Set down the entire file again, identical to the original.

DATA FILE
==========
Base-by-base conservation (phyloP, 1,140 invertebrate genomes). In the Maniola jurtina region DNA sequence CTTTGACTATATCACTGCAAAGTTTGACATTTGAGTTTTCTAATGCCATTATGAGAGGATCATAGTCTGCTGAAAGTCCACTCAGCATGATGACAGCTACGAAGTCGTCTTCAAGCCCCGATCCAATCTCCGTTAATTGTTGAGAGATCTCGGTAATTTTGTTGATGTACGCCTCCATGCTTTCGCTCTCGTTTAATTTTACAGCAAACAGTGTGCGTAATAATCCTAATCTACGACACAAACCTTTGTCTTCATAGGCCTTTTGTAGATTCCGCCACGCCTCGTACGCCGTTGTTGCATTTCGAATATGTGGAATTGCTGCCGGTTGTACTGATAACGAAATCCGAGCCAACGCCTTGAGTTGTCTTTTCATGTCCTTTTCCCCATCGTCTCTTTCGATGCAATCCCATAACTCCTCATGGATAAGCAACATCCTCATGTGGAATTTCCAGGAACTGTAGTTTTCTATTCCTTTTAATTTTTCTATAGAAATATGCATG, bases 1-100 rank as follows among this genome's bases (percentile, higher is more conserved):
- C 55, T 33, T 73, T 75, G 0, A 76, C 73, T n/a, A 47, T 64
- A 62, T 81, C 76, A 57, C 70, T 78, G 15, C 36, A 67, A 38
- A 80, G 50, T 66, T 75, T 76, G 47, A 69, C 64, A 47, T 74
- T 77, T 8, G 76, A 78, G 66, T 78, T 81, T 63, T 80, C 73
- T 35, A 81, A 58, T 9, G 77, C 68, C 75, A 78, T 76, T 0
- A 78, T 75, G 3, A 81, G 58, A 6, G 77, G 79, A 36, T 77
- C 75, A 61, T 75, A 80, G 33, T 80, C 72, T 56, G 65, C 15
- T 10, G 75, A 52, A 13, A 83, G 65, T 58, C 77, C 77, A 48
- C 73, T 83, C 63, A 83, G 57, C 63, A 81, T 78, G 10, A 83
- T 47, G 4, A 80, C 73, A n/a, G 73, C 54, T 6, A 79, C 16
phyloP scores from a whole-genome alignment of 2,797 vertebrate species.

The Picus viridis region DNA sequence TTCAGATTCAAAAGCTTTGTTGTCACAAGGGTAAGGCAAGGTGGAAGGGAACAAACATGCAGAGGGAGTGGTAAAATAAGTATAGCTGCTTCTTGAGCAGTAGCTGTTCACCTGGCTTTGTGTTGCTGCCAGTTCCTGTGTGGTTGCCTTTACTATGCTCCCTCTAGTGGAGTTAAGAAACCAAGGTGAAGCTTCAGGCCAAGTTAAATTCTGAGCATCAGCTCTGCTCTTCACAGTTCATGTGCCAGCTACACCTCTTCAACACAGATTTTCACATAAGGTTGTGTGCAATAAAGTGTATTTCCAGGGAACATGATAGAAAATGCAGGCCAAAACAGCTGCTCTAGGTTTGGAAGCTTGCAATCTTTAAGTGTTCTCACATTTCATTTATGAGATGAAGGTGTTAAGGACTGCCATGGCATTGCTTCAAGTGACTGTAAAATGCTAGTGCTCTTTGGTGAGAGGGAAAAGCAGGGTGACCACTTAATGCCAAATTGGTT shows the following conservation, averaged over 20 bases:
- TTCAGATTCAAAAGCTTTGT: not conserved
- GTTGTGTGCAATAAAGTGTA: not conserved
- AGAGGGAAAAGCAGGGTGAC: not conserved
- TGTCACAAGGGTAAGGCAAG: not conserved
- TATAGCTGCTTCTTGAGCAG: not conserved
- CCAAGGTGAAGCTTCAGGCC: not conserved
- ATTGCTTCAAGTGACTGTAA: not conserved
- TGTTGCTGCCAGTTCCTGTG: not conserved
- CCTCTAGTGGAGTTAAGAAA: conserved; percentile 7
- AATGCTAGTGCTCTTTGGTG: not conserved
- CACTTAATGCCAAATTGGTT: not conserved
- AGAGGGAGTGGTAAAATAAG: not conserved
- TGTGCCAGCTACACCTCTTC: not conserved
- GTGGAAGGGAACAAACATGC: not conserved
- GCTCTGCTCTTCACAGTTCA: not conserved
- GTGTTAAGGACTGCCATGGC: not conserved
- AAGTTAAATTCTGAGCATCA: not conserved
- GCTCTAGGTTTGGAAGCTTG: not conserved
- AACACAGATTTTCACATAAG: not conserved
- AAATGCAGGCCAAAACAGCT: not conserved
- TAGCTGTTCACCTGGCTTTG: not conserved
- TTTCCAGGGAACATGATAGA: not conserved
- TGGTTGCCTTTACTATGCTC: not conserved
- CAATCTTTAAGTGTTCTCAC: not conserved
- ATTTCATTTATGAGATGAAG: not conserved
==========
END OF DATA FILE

Base-by-base conservation (phyloP, 1,140 invertebrate genomes). In the Maniola jurtina region DNA sequence CTTTGACTATATCACTGCAAAGTTTGACATTTGAGTTTTCTAATGCCATTATGAGAGGATCATAGTCTGCTGAAAGTCCACTCAGCATGATGACAGCTACGAAGTCGTCTTCAAGCCCCGATCCAATCTCCGTTAATTGTTGAGAGATCTCGGTAATTTTGTTGATGTACGCCTCCATGCTTTCGCTCTCGTTTAATTTTACAGCAAACAGTGTGCGTAATAATCCTAATCTACGACACAAACCTTTGTCTTCATAGGCCTTTTGTAGATTCCGCCACGCCTCGTACGCCGTTGTTGCATTTCGAATATGTGGAATTGCTGCCGGTTGTACTGATAACGAAATCCGAGCCAACGCCTTGAGTTGTCTTTTCATGTCCTTTTCCCCATCGTCTCTTTCGATGCAATCCCATAACTCCTCATGGATAAGCAACATCCTCATGTGGAATTTCCAGGAACTGTAGTTTTCTATTCCTTTTAATTTTTCTATAGAAATATGCATG, bases 1-100 rank as follows among this genome's bases (percentile, higher is more conserved):
- C 55, T 33, T 73, T 75, G 0, A 76, C 73, T n/a, A 47, T 64
- A 62, T 81, C 76, A 57, C 70, T 78, G 15, C 36, A 67, A 38
- A 80, G 50, T 66, T 75, T 76, G 47, A 69, C 64, A 47, T 74
- T 77, T 8, G 76, A 78, G 66, T 78, T 81, T 63, T 80, C 73
- T 35, A 81, A 58, T 9, G 77, C 68, C 75, A 78, T 76, T 0
- A 78, T 75, G 3, A 81, G 58, A 6, G 77, G 79, A 36, T 77
- C 75, A 61, T 75, A 80, G 33, T 80, C 72, T 56, G 65, C 15
- T 10, G 75, A 52, A 13, A 83, G 65, T 58, C 77, C 77, A 48
- C 73, T 83, C 63, A 83, G 57, C 63, A 81, T 78, G 10, A 83
- T 47, G 4, A 80, C 73, A n/a, G 73, C 54, T 6, A 79, C 16
phyloP scores from a whole-genome alignment of 2,797 vertebrate species.

The Picus viridis region DNA sequence TTCAGATTCAAAAGCTTTGTTGTCACAAGGGTAAGGCAAGGTGGAAGGGAACAAACATGCAGAGGGAGTGGTAAAATAAGTATAGCTGCTTCTTGAGCAGTAGCTGTTCACCTGGCTTTGTGTTGCTGCCAGTTCCTGTGTGGTTGCCTTTACTATGCTCCCTCTAGTGGAGTTAAGAAACCAAGGTGAAGCTTCAGGCCAAGTTAAATTCTGAGCATCAGCTCTGCTCTTCACAGTTCATGTGCCAGCTACACCTCTTCAACACAGATTTTCACATAAGGTTGTGTGCAATAAAGTGTATTTCCAGGGAACATGATAGAAAATGCAGGCCAAAACAGCTGCTCTAGGTTTGGAAGCTTGCAATCTTTAAGTGTTCTCACATTTCATTTATGAGATGAAGGTGTTAAGGACTGCCATGGCATTGCTTCAAGTGACTGTAAAATGCTAGTGCTCTTTGGTGAGAGGGAAAAGCAGGGTGACCACTTAATGCCAAATTGGTT shows the following conservation, averaged over 20 bases:
- TTCAGATTCAAAAGCTTTGT: not conserved
- GTTGTGTGCAATAAAGTGTA: not conserved
- AGAGGGAAAAGCAGGGTGAC: not conserved
- TGTCACAAGGGTAAGGCAAG: not conserved
- TATAGCTGCTTCTTGAGCAG: not conserved
- CCAAGGTGAAGCTTCAGGCC: not conserved
- ATTGCTTCAAGTGACTGTAA: not conserved
- TGTTGCTGCCAGTTCCTGTG: not conserved
- CCTCTAGTGGAGTTAAGAAA: conserved; percentile 7
- AATGCTAGTGCTCTTTGGTG: not conserved
- CACTTAATGCCAAATTGGTT: not conserved
- AGAGGGAGTGGTAAAATAAG: not conserved
- TGTGCCAGCTACACCTCTTC: not conserved
- GTGGAAGGGAACAAACATGC: not conserved
- GCTCTGCTCTTCACAGTTCA: not conserved
- GTGTTAAGGACTGCCATGGC: not conserved
- AAGTTAAATTCTGAGCATCA: not conserved
- GCTCTAGGTTTGGAAGCTTG: not conserved
- AACACAGATTTTCACATAAG: not conserved
- AAATGCAGGCCAAAACAGCT: not conserved
- TAGCTGTTCACCTGGCTTTG: not conserved
- TTTCCAGGGAACATGATAGA: not conserved
- TGGTTGCCTTTACTATGCTC: not conserved
- CAATCTTTAAGTGTTCTCAC: not conserved
- ATTTCATTTATGAGATGAAG: not conserved